Saturday, 16 January 2010

Exterminator 2 (1984)

"To responsible drinking!"

When Cannon films decided to make a sequel to the gritty 1980 vigilante film The Exterminator, I'm pretty sure they had only glanced at the box cover. It features a guy (the Exterminator, I guess) in a motorcycle helmet brandishing a flamethrower. It's a cool image, but it's a little misleading. He only uses a flamethrower in one scene (he doesn't even torch anyone) and the only time he wears the helmet is when he's riding a motorcycle that he steals much later in the film. They must have really liked the cover though, because this film is structured entirely around the idea of a masked vigilante roasting criminals with a flamethrower.

The Exterminator may have opened with an explosion, but the opening shot of the sequel is pretty good as well. Crazed Vietnam vet turned vigilante John Eastman (Robert Ginty), dubbed the Exterminator by the media, walks into frame wearing a welding mask and army uniform, and shoots a flamethrower at the camera. FWOOSH! The first criminal scumbags to taste his napalm are four young punks who rob a "mom and pop" convenience store, brutally murdering the elderly owners (they even call eachother "mama" and "papa"). When they run giggling into the street they come face to face with the Exterminator, who incinerates them. This is pretty creepy because it seems like he could have intervened a bit earlier but didn't. One of the surviving gang members even says that "it's like he was waiting for us."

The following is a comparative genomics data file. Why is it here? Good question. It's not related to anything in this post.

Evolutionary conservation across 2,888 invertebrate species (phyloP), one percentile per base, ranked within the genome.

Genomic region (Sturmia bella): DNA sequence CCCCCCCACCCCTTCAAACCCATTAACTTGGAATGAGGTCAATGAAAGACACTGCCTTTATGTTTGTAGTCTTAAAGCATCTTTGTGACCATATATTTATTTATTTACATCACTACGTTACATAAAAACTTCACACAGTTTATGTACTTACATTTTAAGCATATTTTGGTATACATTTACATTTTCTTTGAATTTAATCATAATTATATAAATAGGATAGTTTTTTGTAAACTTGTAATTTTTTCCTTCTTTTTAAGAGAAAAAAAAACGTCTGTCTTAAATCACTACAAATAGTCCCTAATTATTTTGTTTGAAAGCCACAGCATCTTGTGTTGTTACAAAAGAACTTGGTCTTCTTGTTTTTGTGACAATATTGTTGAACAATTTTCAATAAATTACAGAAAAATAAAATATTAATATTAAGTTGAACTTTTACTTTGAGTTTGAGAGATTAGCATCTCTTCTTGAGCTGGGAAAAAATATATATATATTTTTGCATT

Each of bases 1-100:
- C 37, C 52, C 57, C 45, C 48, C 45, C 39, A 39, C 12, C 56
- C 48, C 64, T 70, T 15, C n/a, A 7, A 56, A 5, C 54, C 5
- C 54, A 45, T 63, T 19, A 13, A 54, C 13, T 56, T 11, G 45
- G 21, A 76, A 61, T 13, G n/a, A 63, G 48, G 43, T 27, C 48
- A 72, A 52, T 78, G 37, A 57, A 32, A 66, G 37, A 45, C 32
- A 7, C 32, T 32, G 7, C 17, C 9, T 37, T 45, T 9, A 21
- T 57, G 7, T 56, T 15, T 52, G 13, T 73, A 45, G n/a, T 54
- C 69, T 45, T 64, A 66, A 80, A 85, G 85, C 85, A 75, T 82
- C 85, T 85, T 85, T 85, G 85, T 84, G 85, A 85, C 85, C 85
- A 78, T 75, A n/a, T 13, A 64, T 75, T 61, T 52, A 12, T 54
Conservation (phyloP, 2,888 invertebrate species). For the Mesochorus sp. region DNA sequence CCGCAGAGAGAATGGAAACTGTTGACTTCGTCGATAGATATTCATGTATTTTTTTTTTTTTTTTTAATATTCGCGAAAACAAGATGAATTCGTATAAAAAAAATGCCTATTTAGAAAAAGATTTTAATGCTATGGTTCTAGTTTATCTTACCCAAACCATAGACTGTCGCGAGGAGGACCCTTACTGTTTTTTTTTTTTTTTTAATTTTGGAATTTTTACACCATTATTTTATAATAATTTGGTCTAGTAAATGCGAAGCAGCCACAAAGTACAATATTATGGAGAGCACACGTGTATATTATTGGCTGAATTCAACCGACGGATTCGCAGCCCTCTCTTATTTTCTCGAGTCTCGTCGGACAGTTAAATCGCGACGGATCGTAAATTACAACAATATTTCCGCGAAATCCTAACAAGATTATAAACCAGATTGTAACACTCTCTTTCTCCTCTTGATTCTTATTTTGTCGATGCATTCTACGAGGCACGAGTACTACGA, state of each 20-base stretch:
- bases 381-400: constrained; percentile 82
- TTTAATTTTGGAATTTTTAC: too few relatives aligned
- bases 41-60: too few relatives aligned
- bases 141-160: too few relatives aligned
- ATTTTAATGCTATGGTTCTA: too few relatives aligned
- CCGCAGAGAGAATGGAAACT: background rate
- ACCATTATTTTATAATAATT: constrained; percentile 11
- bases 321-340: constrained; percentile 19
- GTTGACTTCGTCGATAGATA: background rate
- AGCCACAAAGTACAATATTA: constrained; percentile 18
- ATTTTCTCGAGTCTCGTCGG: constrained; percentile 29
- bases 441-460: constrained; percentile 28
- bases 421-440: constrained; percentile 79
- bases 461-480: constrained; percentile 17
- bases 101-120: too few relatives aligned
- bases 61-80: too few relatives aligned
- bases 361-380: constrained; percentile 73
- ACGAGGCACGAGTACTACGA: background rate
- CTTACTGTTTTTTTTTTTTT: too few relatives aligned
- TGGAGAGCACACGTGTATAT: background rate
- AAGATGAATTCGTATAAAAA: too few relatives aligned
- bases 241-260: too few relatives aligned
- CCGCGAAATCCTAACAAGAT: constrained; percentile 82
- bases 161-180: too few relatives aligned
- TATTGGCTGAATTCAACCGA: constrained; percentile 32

These punks are from a The Warriors style street gang lead by 'X' (Mario Van Peebles). X likes to make rambling, incoherent speeches about "owning the streets" while wearing weird, post-apocalytpic outfits and a Grace Jones flat-top (which changes from scene to scene) and his racially-diverse gang live in an abandoned subway station with a huge stash of machine guns. They commit all sorts of terrible crimes, such as stabbing random women to death and laughing about the look on their faces, or kidnapping them off the street to use as guinea pigs for their drug supply. This is one of those movies that tries to extrapolate gang culture and street crime into something nightmarish, but it just comes off as cheesy and cartoonish.

X's gang start their "war on the city" by robbing an armoured van and blowing up a police helicopter, laughing at the pilot as he burns alive in the cockpit. They carry the armoured truck driver to their underground hideout (a scene which inexplicably takes several minutes) where X, wearing suspenders with no shirt, spray paints a big "X" on the driver's chest and ties him to the railway tracks like Snidely Whiplash. If he had a moustache he'd probably twirl it, but since he is clean shaven he dramatically puts his arms in a big "X" until a passing train pancakes the guy. After all this has happened, the Exterminator shows up near the subway entrance and torches one of X's treetop lookouts, but he doesn't actually go into the subway tunnels to look for them. Maybe he was just passing by.